Wednesday, January 19, 2022

Updating Metro Vancouver’s Regional Growth Strategy: What’s Not Working

Mixed-use development in White Rock under construction

Today, I’ll be continuing my post about Metro Vancouver Regional District’s proposed updated regional growth strategy, “Metro 2050.Please read part 1.

While the comments the regional district has received from member municipalities and other stakeholders have been mainly supportive, there are some areas of concern.

Each successive regional growth strategy has become more prescriptive to ensure the success of regional goals.

The Livable Region Strategic Plan from the 90s was big on vision but light on how member municipalities could achieve that vision.

Metro 2050 prescriptiveness ensures that the regional district can meet our shared goals.

For example, to help achieve the goal of focusing growth in existing urban areas, the draft regional growth strategy states that member municipalities must “reduce residential and commercial parking requirements in Urban Centres and Frequent Transit Development Areas and consider the use of parking maximums.”

Sometimes, this prescriptiveness is unhelpful. For example, regional district staff proposed a complex hierarchy of Frequent Transit Development Areas. Several member municipalities and stakeholders, including Langley City Council, thought it was confusing and didn’t seem to help further regional goals.

Other areas of concern include:

  • The regional affordable housing target of 15% target being not enough or too much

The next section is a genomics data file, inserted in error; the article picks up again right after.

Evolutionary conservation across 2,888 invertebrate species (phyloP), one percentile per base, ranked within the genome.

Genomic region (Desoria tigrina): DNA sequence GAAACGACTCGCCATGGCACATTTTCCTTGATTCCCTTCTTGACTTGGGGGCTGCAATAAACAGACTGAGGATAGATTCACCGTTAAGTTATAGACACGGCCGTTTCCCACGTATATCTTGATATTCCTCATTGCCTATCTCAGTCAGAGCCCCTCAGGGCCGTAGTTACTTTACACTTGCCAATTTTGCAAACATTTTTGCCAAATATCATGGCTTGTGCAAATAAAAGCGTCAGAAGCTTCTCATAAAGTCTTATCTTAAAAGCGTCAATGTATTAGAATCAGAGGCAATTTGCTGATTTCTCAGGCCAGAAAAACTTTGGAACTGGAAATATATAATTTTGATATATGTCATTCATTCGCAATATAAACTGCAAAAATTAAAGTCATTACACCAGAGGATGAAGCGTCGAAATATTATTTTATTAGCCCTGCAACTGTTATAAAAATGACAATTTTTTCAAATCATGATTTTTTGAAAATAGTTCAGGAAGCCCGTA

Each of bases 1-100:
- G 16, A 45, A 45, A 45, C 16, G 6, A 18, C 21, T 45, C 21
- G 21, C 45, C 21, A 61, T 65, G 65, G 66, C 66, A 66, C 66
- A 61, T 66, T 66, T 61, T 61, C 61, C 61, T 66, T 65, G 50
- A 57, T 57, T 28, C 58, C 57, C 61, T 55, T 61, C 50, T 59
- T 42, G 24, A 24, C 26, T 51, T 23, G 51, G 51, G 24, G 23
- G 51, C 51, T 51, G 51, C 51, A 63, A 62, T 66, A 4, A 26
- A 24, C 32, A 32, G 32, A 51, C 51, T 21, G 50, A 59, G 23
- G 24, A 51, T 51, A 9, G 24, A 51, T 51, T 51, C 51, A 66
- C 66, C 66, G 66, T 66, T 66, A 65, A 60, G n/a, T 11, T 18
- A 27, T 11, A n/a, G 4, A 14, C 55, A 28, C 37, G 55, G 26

• Enabling limited residential uses on Employment Lands (Office Parks/Industrial Areas) that are within 200m of rapid transit stations

As a result, Metro Vancouver staff will remove the Frequent Transit Development Area Sub-Types section and update wording around affordable housing targets, clarifying that it is a region-wide, not a municipal target, from Metro 2050.

For residential uses on Employment Lands, Metro Vancouver staff are updating the draft of Metro 2050 to limit it to accessory caretaker units or allowing residential uses located only on the upper floors of buildings with commercial and light industrial on the ground floor within 200 metres of a rapid transit station.

Metro 2050 will contain additional content related to Indigenous perspectives and priorities.

Other proposed changes to the draft of Metro 2050 are either minor or technical. In the January 14, 2022 Metro Vancouver Regional Regional Planning Committee Agenda, you can read more.

Of interest is that Surrey Council did not submit any feedback about Metro 2050 and requested that regional district staff “schedule a workshop with Surrey Council to provide an opportunity to review and ask questions regarding the draft Regional Growth Strategy.”

Hopefully, it will be a productive workshop. Metro Vancouver staff are also working with the District of North Vancouver and Coquitlam to work through their concerns.

As I noted yesterday, all member municpalities and treaty First Nation must approve the regional growth strategy. If Surrey, the District of North Vancouver, or Coquitlam Councils do not support Metro 2050, it will not move forward.

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